The ideal transport

What’s the ideal mean of transport? This seems like an obsession of mankind the last two centuries. There are heavy debates on the perfect way of transportation, whether it’s by car, bike, plane or train.

Before that, there wasn’t much to get obsessed about. Either you were on foot, by boat or if you had the money you could ride a horse.

Faster and easier way of travel came in the 19th century

  • Trains (invented in 1804)
  • Bike (invented 1817, modern bike in 1885)
  • Car (invented in 1886)
  • Plane (invented in 1903)

These are the big four of modern means of transportation. During the 20th century, they all became faster and more comfortable. But which one is best?

The answer is none.

They all have their charms

Of course, each mode of transport has its charm. Reading and dining in a train, while viewing how the scenery moves, is great. The bike is a cheap and sporty way to move around in the city. Cars are an individual and free way of transport in a cool package. Planes are elegant and the fastest way to bring you to places otherwise out of reach.

But like its charms, every mode of transport has its flaws. Trains are not an A to B way of travel. You always need to go to a station first, and you often need to change trains. Then you need to wait on a cold and windy platform (if the train comes on time anyway). And you always need to travel along other people, watch how they eat and listen to their conversations on the phone.

Planes have similar downsides. Usually getting to the plane and through the customs takes longer than the flight itself. Seats are cramped, there is always someone in front of you who does the chair too far backwards, and there is also always a kid screaming near to your seat.

Finally, alone in the car with the radio aloud. You can have a lot more luggage with you than in a train and plane, and you can really travel from a to b. It’s perfect… until you meet some idiots in cars, you hit traffic jam and can’t park anywhere. Also, it’s not so fast as you want to. Especially on long distances. Besides, cars are expensive and doing everything by car makes us fatter and fatter.

So shall we take the bike than? Now, with a bike, we can have some exercise. Go into small streets and park it anywhere in the city center. As long as it doesn’t get stolen... Fortunately, it’s still there, but how to bring all those stuff you cycle back to your home? How to travel long distances? And of course there is always a strong headwind. And it’s cold and wet.

Our current ways of transportation

The Hyperpod

What if we could combine the advantages of the big four modes of transportation without many of its disadvantages:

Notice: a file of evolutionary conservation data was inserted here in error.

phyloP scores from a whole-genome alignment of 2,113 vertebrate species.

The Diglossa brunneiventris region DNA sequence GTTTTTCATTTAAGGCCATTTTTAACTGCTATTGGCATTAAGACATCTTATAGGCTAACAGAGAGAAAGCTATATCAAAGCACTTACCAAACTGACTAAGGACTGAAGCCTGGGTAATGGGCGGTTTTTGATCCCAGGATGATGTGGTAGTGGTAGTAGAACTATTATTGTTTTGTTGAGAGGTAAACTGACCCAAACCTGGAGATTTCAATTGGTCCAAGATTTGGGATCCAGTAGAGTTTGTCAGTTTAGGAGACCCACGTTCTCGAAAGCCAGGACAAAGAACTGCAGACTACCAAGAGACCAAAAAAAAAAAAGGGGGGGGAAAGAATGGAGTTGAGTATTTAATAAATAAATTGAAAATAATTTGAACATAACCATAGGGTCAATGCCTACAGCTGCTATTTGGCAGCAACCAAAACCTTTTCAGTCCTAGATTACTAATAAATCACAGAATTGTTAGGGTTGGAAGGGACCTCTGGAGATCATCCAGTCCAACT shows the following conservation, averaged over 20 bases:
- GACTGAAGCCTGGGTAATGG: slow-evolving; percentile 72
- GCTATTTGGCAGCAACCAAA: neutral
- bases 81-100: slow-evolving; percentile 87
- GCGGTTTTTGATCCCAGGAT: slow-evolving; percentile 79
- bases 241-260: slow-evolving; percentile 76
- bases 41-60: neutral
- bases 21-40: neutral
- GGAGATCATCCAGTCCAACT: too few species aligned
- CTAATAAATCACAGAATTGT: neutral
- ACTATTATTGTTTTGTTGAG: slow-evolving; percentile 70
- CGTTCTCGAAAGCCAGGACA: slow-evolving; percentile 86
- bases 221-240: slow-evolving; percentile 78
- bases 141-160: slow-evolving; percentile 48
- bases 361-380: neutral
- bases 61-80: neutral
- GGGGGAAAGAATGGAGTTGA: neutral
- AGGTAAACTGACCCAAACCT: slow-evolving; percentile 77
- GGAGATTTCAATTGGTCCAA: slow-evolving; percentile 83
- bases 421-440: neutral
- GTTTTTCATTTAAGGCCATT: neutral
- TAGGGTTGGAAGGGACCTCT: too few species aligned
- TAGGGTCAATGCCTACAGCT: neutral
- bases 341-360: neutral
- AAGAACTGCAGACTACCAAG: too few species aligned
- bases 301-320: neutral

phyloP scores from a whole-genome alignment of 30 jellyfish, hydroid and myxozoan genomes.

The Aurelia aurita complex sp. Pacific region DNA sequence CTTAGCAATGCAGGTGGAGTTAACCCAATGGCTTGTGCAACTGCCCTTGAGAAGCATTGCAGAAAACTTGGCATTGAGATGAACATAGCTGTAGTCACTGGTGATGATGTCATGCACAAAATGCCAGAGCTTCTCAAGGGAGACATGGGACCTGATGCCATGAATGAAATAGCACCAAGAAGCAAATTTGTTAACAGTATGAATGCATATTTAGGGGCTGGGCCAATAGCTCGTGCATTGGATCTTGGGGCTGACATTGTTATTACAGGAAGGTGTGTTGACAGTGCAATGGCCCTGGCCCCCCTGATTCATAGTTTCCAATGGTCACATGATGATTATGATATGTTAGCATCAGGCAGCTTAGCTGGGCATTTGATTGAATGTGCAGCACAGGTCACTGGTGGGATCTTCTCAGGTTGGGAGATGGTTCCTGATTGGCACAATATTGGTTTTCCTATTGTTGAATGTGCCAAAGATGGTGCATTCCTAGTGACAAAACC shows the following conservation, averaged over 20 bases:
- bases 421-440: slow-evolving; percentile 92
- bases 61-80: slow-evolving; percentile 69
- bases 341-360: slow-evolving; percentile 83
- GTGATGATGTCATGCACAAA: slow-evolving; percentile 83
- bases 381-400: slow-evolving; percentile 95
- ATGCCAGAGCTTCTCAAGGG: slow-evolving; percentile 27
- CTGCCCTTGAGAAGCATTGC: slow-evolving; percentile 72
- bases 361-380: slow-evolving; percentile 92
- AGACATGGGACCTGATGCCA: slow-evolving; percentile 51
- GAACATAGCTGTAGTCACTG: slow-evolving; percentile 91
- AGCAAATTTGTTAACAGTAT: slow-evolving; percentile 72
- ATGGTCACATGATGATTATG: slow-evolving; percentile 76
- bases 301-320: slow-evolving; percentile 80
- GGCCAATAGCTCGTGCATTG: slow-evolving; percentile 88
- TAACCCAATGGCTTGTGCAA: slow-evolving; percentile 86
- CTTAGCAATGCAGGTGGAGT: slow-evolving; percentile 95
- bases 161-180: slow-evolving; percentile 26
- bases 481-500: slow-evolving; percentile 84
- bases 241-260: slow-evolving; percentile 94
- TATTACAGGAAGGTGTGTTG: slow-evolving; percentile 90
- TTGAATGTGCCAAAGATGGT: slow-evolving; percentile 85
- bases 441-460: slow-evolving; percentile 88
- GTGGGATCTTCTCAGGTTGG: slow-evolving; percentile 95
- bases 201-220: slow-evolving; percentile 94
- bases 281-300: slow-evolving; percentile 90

• Travel from A to B
  • Exercise when needed
  • Be warm and dry
  • Travel independently and individually
  • Travel fast on long distances
  • Go to the city center and park easily
  • No traffic jams
  • Have room for luggage
  • Read a book when you want

Meet the Hyperpod

This pod behaves like a normal pod in a city area. An example of such a pod is the Podbike developed in Norway.

A podbike (https://www.podbike.com/)

The Hyperpod caries a battery and has a range around 100 miles. Top speed within the city is around 32 m/h. Thus, within a 30 miles range you can get everywhere within an hour. You can drive to work in a battery mode and get sporty on the way back. When it’s cold and wet, no problem. In the back there is enough room for luggage.

What’s missing in current day infrastructure are decent roads for such pods. We have sidewalks, bike lanes and freeways. Speed-pedelecs, e-scooters and pods don’t have specific lanes yet. Still, it makes sense, because they are small and don’t need much space. I wrote on this topic extensively in a previous blog on bicycle highways.

Thus, such pods are ideal for short ranges, to travel individually in a comfortable way or in a sporty way. But they are also excellent to go in train-mode. In this mode, a pod is becoming part of an automatic transportation system. In the city it can move through metro tunnels or smaller tunnels like created by The Boring Company. Instead of slowly driving through a tunnel in car:

The pods can move a much higher speed through the city. The pods automatically form a train (or swarm) and the system can individual pull pods in and out.

On longer distances it can use Hyperloop systems to travel at plane speed. The wheels are extracted in the pod (like an airplane), the pedals are extracted as well. Now it goes through the vacuum like a bullet.

Final note

Let’s say, I am leaving my home in Amsterdam. Directly from my home I travel to a loop, there I am ‘shot’ to London in a half hour. I go to my work. In the evening, I travel for 15 minutes to Paris to eat with friends in the city center. Then I go back, read the Times in my pod and in Amsterdam cycle the last miles to my home. Sweet home.

Current pods:

Check here for part 1:

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